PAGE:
Senate sends bill addressing unlicensed religious children's homes back to House
A crackdown on unlicensed religious children’s homes in response to a Tampa Bay Times investigation is one vote away from being sent to Gov. Rick Scott.
HB 7129 passed the Senate unanimously Friday. But the addition of three amendments means it must go back to the House, a move that could endanger its chances of being heard as session’s end draws near. Sen. Arthenia Joyner, D-Tampa, allowed the amendments to be added onto her bill, which calls for more oversight of the Florida Association of Christian Child Caring Agencies, the private, nonprofit accreditor of homes that have opted to take advantage of a religious exemption from licensing.
Among other changes, the bill adds a 24-hour reporting requirement for FACCA to inform the state of incidents at homes that threaten harm to children in violation of state law; reduces from 30 days to three days the time for which FACCA must tell the state of homes operating without legally-required credentials; and allows DCF to find the group up to $250 per violation for failing to comply with state requirements.
The original version of the bill called for more disclosure requirements, such as forcing FACCCA to report the average length of children at each home and the number of violations per home, but lawmakers stripped these earlier in the session.
Gov. Rick Scott has not said whether he supports the bill.
Senators defeated an amendment sponsored by Sen. Rene Garcia, R-Hialeah, aiming to help Jackson Memorial Hospital by allowing the Public Health Trust to lease office space without going through a competitive bidding process. Rules Chairman Sen. John Thrasher, R-St. Augustine, gave Garcia’s amendment a vigorous thumbs-down. Garcia withdrew three other unrelated amendments.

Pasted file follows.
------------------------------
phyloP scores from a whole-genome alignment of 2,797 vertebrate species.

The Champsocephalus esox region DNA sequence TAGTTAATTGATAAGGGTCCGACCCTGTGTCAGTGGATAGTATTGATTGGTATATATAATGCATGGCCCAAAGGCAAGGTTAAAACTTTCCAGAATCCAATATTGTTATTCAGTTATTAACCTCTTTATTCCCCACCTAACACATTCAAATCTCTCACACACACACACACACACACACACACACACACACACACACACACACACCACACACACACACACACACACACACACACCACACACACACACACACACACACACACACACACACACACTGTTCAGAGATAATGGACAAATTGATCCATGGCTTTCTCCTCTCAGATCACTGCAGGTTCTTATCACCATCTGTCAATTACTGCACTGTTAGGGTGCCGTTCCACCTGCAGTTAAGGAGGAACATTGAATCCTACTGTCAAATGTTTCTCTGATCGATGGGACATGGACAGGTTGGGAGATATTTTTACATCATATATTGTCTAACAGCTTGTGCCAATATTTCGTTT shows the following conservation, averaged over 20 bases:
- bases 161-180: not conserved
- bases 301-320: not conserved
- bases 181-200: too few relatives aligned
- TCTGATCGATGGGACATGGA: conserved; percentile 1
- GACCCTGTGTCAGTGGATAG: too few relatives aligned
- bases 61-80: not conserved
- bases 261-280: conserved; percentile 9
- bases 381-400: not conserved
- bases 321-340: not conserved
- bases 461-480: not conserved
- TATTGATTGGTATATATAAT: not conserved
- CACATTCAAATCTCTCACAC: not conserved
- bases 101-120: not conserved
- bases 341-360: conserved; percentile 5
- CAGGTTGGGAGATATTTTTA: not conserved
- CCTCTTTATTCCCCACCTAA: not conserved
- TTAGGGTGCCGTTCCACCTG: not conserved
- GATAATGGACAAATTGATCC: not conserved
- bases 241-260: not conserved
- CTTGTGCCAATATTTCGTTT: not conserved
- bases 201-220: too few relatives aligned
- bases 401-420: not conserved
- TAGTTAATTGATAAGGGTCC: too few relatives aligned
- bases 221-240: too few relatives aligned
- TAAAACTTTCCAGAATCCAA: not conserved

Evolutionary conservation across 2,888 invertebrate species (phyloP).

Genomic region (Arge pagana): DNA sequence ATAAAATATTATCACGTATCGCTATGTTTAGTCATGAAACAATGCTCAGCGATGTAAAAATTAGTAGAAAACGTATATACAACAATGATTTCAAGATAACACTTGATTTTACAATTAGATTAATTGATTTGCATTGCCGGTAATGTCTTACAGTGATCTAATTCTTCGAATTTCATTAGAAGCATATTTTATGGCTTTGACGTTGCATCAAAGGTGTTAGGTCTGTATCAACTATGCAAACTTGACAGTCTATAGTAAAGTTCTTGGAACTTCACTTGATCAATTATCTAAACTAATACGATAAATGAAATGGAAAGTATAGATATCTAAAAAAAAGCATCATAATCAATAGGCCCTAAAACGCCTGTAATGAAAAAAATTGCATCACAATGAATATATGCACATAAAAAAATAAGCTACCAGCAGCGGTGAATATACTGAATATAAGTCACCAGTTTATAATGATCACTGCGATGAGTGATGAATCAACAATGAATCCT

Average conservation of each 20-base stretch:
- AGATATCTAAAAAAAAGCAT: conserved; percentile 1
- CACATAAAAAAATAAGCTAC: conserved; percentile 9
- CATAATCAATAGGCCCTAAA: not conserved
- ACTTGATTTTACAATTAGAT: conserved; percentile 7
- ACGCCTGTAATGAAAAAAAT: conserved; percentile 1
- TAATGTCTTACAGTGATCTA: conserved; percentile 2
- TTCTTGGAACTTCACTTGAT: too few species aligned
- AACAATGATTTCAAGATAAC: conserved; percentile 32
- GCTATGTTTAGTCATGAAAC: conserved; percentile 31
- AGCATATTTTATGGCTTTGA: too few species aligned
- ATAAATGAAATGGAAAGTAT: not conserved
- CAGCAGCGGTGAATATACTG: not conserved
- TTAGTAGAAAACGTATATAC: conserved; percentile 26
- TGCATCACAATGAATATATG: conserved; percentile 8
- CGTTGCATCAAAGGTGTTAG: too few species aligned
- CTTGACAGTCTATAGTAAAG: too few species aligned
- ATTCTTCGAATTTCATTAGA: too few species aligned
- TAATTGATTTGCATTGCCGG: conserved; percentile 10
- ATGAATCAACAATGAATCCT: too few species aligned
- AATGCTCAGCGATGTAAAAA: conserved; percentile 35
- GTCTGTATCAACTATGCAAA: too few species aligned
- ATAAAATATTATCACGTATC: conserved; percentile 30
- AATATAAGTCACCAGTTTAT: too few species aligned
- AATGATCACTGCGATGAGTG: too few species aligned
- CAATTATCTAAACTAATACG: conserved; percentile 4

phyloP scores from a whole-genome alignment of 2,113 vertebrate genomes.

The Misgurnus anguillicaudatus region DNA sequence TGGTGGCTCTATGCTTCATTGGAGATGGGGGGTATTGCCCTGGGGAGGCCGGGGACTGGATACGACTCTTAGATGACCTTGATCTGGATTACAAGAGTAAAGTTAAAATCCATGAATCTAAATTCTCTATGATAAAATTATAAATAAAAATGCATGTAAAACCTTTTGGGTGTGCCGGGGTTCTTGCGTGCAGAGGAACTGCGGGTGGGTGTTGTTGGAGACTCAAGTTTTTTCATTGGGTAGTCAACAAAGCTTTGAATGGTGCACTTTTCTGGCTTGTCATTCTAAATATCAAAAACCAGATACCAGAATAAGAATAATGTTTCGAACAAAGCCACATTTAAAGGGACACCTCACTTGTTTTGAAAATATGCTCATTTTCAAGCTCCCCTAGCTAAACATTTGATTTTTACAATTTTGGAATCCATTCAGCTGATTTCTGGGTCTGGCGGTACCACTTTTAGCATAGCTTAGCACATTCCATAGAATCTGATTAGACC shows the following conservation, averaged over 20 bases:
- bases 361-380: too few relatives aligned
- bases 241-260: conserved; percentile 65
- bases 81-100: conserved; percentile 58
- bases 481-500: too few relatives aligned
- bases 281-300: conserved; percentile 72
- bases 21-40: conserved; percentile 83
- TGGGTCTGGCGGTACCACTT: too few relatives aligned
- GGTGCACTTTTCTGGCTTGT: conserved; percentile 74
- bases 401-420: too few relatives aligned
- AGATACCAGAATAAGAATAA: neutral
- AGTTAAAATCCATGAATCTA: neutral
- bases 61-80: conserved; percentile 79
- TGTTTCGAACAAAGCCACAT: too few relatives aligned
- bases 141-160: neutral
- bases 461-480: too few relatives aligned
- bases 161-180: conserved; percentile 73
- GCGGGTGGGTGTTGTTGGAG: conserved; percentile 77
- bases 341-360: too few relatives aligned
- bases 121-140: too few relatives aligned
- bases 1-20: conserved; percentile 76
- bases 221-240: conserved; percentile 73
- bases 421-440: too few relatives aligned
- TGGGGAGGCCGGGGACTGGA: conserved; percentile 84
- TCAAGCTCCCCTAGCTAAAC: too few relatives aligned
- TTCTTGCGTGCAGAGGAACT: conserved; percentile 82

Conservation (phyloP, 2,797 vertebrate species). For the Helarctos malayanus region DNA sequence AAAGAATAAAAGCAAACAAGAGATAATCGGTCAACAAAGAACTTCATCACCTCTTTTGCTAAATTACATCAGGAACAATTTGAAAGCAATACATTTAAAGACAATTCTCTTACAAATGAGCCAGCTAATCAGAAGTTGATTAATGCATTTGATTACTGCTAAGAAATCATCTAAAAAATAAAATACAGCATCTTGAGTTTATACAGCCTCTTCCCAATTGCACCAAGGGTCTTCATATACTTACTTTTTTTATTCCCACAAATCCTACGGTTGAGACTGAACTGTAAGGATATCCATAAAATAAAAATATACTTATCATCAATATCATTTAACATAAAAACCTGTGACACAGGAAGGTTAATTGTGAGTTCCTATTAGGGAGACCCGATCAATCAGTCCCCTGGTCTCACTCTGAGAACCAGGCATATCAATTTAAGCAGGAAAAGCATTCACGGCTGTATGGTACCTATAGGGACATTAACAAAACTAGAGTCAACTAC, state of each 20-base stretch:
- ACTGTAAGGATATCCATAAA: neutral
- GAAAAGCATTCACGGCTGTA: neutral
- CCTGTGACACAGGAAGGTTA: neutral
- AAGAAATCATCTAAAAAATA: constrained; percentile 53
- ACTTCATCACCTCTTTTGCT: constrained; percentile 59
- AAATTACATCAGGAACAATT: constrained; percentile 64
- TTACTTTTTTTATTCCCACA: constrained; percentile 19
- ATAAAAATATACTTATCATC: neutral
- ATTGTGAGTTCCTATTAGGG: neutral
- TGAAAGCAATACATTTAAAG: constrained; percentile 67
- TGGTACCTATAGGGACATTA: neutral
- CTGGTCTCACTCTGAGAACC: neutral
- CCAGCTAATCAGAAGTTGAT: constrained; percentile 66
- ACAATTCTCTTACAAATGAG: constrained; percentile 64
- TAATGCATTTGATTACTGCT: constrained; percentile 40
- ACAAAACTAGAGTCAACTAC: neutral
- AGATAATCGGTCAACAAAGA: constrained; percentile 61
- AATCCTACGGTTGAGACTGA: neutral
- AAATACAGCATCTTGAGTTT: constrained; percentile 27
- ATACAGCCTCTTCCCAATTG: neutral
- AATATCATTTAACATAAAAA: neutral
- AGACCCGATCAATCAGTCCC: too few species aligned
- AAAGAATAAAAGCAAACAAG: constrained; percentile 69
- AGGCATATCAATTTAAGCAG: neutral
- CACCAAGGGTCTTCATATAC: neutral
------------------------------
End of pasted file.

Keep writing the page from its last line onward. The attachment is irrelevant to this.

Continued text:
An amendment by Sen. Joe Negron, R-Stuart, sets aside $3 million for a rural primary care residency program at Sacred Heart Hospital in the Panhandle to include family physicians and pediatricians. Negron also included $250,000 for A Safe Haven for Newborns, a Miami group that takes in unwanted babies younger than one week old, allows mothers, and $200,000 for St. John Bosco Clinic in Little Havana.
A second amendment by Sen. Chris Smith, D-Fort Lauderdale, deals with neighborhood improvement district bonding, and the final one from Sen. Rob Bradley, R-Fleming Island, eliminates a redundant reporting requirement for law enforcement officers under last year’s Jerry Sandusky-inspired law requiring mandatory reporting of child abuse.